A big mistake I’ve made as a founder is treating the successes and failures of my startup as a reflection of my own self-worth.
When things go great I feel great, when things go wrong I feel like shit.
I believe this causes a lot of stress, it is a source of bad-decision making and damages your leadership.
Startups navigate constantly on the edge of both extremes, success and failure.
Keep your mind healthy and pour your heart in. Don’t let the current status of your business dictate how you feel or what you are worth.
Founder burnout is the most serious threat to a startup. Protect yourself from burnout like you would protect your servers, database or premises from hackers or burglars.
The earlier in a life of a startup the more important the founders are to its success. Most of the early-stage investors invest in people. So it is pretty much an obligation to take care of yourself if you receive funding.
When founders of our portfolio can’t sleep and ask us for advice we encourage them to hire a life or executive coach and have their startup pay for it.
The ROI of good sleeping is great and for that reason I think it is an investment. A good sleep brings productivity and creativity which are essential to boost a startup’s growth and to thrive in difficult times. …
One of the golden rules (or clichés) in early-stage investing is to ‘invest in people’.
I’ve found this rule is easier said than done. Most people like to see themselves as successful individuals whose sum of life decisions (good and bad) have brought them to a good place. I am no exception.
A problem many tech startup founders face is meeting with investors that have different backgrounds.
For example, it is hard to convince a business-oriented investor about a technical breakthrough. Especially if that breakthrough has no sustainability path or interesting market size to address. 
I think it is. Limiting ourselves to our vision might prevent us from finding interesting opportunities or people. …
The tone about Grooveshark and Secret (update: and now Homejoy) shutting down sounds a lot like they failed but, did they?
Grooveshark was around for almost 10 years and was a pioneer in online music streaming. Secret and Homejoy made millions of users happy for a while. Both made something people wanted, and this is something only a small percentage of startups achieve.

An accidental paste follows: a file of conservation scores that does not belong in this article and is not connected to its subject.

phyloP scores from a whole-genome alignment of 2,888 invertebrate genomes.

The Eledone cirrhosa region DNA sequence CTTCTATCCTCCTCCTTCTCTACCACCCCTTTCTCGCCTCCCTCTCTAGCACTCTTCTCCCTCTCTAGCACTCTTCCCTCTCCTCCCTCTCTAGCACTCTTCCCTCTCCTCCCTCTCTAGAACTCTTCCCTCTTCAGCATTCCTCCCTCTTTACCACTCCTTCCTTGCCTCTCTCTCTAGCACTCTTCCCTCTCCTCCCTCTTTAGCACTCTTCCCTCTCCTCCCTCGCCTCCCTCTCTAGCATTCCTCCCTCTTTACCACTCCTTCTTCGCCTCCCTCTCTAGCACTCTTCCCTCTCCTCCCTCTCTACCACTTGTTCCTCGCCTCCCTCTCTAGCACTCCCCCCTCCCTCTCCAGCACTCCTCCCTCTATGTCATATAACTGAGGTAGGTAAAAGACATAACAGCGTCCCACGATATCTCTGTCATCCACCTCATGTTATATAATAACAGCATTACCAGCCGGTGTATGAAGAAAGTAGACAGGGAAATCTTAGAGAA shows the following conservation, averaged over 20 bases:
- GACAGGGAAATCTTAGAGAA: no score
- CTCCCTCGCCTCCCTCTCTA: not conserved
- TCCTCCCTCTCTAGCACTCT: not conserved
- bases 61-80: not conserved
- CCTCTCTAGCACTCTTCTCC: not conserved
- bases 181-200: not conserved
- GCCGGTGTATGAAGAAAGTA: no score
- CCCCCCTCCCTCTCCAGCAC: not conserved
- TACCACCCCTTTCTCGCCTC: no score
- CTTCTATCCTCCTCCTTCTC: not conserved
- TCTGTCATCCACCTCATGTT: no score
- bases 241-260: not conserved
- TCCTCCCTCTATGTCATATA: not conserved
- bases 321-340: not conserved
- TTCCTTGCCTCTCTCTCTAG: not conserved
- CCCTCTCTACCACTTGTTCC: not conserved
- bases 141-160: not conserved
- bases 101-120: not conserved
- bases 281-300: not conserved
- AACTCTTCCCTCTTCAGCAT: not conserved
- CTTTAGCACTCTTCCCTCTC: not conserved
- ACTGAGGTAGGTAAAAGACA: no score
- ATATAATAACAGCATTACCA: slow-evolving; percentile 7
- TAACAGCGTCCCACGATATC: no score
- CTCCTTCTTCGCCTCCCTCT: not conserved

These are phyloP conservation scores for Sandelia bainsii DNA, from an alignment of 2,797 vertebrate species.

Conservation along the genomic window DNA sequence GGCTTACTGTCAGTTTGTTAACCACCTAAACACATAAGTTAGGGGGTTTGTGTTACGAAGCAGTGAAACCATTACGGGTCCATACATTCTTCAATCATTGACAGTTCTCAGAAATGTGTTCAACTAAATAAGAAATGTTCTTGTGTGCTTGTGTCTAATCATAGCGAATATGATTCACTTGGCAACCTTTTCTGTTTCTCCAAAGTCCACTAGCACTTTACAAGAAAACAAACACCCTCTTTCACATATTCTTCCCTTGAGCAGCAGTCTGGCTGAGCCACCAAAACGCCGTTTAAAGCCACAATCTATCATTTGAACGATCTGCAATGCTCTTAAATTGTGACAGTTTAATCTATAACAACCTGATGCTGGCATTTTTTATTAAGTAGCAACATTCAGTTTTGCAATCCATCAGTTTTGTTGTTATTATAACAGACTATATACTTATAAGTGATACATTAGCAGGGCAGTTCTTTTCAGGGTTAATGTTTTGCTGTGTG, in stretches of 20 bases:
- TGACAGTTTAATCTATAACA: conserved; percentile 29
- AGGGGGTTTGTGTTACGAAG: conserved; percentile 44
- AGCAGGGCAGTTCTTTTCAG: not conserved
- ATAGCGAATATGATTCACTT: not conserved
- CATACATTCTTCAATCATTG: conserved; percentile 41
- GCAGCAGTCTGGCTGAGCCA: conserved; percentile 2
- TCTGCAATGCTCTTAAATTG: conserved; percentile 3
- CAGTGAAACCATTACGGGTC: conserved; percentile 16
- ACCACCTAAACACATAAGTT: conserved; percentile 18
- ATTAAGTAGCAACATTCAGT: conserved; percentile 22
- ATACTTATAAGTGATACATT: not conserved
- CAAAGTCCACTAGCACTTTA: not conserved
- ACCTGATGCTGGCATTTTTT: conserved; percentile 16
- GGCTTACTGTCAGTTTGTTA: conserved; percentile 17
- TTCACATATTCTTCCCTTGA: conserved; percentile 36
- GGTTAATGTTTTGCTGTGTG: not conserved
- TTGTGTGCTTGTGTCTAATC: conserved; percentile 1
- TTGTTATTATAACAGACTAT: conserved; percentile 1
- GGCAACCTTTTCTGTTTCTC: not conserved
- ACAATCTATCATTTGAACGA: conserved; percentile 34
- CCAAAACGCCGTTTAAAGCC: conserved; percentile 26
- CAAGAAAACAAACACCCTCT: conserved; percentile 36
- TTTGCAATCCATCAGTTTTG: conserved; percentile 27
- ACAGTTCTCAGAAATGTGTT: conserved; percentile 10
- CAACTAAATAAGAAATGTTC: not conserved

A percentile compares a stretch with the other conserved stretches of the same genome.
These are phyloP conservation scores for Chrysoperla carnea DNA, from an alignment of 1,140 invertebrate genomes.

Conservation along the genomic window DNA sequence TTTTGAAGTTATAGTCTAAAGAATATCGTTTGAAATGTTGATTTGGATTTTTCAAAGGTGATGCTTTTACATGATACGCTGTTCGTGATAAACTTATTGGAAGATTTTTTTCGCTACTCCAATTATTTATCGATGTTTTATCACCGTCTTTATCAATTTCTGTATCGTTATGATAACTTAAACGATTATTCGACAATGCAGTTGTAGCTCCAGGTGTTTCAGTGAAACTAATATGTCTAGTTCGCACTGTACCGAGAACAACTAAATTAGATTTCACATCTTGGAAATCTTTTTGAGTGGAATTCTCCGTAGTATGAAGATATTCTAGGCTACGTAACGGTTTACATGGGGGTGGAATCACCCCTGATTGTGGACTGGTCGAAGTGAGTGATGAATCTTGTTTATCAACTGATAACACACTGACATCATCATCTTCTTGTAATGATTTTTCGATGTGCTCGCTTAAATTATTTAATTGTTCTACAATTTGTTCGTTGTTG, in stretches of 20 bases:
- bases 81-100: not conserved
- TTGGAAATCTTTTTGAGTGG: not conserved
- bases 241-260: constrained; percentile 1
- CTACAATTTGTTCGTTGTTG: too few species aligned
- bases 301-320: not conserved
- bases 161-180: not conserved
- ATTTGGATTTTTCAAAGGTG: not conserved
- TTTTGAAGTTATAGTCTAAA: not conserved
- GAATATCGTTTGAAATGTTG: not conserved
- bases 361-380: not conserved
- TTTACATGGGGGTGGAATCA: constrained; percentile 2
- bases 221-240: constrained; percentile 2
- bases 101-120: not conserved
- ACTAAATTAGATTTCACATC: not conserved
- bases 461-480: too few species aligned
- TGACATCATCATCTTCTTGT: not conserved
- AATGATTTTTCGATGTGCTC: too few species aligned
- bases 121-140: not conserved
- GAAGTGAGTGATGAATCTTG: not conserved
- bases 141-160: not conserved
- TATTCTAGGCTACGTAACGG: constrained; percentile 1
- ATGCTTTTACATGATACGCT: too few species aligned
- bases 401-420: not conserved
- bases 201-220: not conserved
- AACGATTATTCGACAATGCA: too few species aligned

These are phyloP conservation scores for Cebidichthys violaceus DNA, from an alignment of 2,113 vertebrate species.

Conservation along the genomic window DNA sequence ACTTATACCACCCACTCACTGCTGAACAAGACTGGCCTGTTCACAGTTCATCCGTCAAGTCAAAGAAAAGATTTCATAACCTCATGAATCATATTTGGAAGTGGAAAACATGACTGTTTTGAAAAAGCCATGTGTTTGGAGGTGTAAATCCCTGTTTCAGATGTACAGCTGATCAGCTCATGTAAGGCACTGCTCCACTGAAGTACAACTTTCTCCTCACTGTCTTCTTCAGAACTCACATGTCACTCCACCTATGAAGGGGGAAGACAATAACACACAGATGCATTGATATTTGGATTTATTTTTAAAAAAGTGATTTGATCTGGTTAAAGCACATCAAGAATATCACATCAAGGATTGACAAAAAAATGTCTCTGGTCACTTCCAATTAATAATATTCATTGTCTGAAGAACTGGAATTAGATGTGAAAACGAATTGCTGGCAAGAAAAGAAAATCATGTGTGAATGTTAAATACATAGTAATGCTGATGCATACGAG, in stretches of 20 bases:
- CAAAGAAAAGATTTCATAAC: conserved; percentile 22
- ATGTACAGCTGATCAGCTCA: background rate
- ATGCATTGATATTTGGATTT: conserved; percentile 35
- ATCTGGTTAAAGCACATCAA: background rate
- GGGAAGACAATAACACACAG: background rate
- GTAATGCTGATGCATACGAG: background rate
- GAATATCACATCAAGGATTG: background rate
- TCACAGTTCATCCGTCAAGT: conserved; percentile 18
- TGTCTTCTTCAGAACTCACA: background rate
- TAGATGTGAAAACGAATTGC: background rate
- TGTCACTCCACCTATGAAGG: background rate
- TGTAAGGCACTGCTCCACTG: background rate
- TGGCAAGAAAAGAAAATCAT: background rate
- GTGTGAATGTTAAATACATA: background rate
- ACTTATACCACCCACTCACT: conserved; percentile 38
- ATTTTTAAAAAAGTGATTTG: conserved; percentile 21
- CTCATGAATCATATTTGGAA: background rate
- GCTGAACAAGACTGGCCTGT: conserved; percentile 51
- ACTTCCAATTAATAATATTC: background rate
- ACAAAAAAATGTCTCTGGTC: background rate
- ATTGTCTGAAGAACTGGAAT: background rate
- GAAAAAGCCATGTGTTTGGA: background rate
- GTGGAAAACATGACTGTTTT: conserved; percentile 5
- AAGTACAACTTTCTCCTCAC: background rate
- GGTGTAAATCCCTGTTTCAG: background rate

What if Facebook shuts down in five years? or Airbnb? Would Mark Zuckerberg be a story of success or one of big failure?
The lesson I see here is that success is subjective, transitory, nonlinear and mostly a state of mind we choose. …
Two amateur mistakes I’ve made (and still make sometimes) is getting too excited about deals:
To avoid this, I now try to make myself some questions and be honest with my answers before making a decision with my partners.
The good thing about these questions is that they are inversely useful for founders to assess the quality of their investors.
Do I or one of my partners know the industry well? …
Investing in payment plans happens often in emerging markets. However, it is a terrible term for a startup to accept. Counterintuitively, it is also one of the worst terms for an investor to ask for. 
Many things can happen in the life of a startup during that payment plan period. Most commonly, a startup starts to fail. The founders fight, growth ceases and employees leave. Momentum is lost, the hype is gone.
Legal implications aside, this is when investors with pending payments face a big dilemma. From a financial point of view, it is not a smart decision to continue to invest in a dying startup. …
Early startup employees often find it difficult to determine a fair stock compensation for them. 
A good way to do it could be if early employees asked founders some of the same questions investors ask before investing. In other words, they should see themselves a bit more as investors. 
When did you last raise money and what was the last valuation of the company / cap of the convertible instrument?
The answer to this question is a good parameter for early employees about the current value of their stock or options. It helps to find out how much it was worth months before when the startup raised money and how much it is worth today. …
Are you a 100% sure you will be selling the same products or services twenty years from now? I love this Brian Chesky’s quote in a letter written to his Airbnb team “Don’t fuck up the culture”.
“Our culture is the foundation for our company. We may not be remembered for much after we are gone, and if Airbnb is around 100 years from now, surely we won’t be a booking website for homes.”
Investing in startups is not about charity. It is not philanthropy either. It is not about ROI. And for God’s sake it is not about PR or marketing. …
Startups are hard for many reasons. Rejection is one of those.
Getting rejected is a natural thing in startups. You get judged by the market, by investors and even by your family sometimes.
Why is it hard for some people to deal with rejection? Because we all pour a lot of effort into building a product. Even if it’s not that good or beautiful yet, having that creation of yours rejected may sometimes feel like a personal thing. 
At a deeper level I see two underlying reasons. Arrogance and low-self esteem. The former is taking yourself way too seriously. …